This type of methylation produces an abnormal off switch that in this case inappropriately shuts down production of a tumor suppressor protein, said Markowitz. The methylation process has also been implicated in turning off other tumor suppressor genes and is recognized as a contributor to the development of cancer.
When the scientists introduced a functional copy of the HLTF gene into the colon cancer cell lines that lacked the gene, the cells stopped growing. This finding suggests that the HLTF gene is itself a tumor suppressor gene that can stop tumors from growing.
Markowitz said that the studies also hint that drugs that reverse methylation may be a new type of cancer treatment. These drugs are now in the early stages of development. In the short term, however, Markowitz believes the finding may help doctors diagnose colon cancer and perhaps differentiate aggressive, invasive tumors from less aggressive forms of colon cancer.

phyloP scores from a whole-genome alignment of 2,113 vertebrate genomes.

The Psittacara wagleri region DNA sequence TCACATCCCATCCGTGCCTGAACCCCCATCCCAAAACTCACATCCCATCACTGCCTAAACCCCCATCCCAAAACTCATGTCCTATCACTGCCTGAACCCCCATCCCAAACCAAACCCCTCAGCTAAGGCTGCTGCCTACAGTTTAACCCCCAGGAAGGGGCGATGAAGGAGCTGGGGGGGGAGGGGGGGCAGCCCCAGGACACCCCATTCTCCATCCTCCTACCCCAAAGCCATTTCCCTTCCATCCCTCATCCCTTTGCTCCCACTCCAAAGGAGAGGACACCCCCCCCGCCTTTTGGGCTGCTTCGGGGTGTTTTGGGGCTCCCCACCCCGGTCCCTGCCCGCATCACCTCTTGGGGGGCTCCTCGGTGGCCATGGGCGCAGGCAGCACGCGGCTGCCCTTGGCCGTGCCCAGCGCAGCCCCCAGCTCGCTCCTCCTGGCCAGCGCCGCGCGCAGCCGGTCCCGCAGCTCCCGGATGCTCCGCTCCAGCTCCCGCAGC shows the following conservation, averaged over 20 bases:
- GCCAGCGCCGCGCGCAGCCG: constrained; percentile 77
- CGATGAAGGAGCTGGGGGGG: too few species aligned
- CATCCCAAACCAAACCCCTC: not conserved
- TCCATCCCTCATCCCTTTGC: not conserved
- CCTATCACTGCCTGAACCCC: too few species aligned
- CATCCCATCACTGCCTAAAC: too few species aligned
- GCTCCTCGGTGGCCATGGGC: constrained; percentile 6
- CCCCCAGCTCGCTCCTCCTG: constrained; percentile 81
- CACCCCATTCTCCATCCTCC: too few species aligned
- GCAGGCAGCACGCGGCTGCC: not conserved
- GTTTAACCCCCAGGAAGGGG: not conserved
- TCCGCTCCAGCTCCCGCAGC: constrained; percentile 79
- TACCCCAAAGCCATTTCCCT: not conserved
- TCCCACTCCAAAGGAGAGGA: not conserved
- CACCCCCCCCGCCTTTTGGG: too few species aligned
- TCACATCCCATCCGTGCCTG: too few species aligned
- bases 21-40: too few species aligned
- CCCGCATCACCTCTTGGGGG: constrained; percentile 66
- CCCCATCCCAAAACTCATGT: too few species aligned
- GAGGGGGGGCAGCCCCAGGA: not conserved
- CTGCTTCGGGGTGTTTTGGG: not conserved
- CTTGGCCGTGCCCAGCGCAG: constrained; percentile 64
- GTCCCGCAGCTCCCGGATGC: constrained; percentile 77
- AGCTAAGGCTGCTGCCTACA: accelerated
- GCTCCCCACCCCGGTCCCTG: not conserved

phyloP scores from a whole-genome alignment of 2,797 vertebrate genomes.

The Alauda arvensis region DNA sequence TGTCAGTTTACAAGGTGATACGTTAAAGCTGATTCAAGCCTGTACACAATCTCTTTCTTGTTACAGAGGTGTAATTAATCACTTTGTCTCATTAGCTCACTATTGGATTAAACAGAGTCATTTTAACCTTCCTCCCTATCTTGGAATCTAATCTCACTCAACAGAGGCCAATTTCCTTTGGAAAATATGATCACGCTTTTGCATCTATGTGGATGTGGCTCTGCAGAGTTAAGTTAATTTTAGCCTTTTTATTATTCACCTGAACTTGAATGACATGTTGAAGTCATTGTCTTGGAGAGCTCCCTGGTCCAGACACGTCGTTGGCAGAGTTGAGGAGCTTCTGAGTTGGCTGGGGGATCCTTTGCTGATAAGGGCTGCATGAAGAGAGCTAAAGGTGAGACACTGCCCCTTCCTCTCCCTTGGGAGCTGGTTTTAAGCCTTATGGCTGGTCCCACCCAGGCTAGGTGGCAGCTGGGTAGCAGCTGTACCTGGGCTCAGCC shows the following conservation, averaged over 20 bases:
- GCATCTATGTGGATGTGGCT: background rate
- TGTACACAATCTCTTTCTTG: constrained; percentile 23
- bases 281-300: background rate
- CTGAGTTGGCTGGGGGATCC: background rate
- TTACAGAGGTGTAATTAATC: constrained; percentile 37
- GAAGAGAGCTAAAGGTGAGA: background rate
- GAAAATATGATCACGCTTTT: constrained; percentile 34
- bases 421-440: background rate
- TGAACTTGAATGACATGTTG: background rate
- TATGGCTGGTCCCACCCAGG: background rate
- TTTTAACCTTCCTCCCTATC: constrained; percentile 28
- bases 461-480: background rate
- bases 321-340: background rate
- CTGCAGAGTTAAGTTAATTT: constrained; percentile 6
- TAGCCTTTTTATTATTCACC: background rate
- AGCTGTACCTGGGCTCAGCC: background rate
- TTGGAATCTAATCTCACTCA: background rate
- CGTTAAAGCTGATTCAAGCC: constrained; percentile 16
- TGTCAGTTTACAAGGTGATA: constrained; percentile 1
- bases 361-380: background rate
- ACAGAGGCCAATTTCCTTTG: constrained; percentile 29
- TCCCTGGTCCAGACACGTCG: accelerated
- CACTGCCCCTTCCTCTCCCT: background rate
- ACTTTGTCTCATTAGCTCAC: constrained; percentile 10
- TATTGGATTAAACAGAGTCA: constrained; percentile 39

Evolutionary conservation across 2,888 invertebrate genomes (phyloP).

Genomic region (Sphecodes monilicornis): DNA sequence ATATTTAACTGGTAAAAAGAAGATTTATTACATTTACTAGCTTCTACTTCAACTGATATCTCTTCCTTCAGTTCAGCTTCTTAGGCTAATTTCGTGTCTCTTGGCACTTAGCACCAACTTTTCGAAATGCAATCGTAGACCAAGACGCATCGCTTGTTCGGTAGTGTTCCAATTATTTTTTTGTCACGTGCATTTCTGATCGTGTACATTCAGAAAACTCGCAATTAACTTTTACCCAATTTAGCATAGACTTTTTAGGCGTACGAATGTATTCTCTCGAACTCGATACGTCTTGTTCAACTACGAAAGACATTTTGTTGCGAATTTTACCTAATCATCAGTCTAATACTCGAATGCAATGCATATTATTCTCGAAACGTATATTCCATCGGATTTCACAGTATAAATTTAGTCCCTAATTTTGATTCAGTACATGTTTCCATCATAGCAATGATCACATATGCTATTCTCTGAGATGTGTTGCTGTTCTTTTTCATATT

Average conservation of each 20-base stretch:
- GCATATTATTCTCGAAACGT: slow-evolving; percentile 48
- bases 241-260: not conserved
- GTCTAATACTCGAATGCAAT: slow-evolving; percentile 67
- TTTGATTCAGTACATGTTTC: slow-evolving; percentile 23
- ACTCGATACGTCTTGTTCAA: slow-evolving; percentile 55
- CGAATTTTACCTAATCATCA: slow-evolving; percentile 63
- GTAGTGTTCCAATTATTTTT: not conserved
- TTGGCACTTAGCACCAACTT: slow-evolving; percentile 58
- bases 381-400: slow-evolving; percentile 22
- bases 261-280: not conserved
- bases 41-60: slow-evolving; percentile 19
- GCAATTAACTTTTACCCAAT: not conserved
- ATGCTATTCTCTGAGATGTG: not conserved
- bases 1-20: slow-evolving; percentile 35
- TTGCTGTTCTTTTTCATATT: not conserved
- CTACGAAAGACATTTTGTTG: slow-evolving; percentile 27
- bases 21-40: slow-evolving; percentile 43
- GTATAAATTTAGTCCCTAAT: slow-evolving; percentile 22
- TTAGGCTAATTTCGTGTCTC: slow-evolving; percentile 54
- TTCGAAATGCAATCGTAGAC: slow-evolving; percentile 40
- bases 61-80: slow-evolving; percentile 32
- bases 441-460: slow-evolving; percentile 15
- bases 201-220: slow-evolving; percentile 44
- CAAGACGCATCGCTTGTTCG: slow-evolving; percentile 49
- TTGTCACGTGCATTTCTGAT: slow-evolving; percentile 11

When Markowitz and his colleagues looked in lung and breast cancer cells, they found the HLTF gene was normal. Based on this result, they concluded that the HLTF gene may be involved specifically in colon cancer progression. Furthermore, the scientists had previously detected abnormal methylated DNA in the blood of some colon cancer patients, suggesting that if the findings hold for the commonly methylated HLTF gene, it could be a target for a new diagnostic test for colon cancer. Markowitz cautioned that the result needs to be duplicated and other cancer cells need to be tested.
Markowitz is optimistic, and he cites recent work by HHMI investigator Bert Vogelstein at The Johns Hopkins University School of Medicine that demonstrates a new targeted, non-invasive test for finding about half of colon cancers using the APC tumor sup
Contact: Jim Keeley
Howard Hughes Medical Institute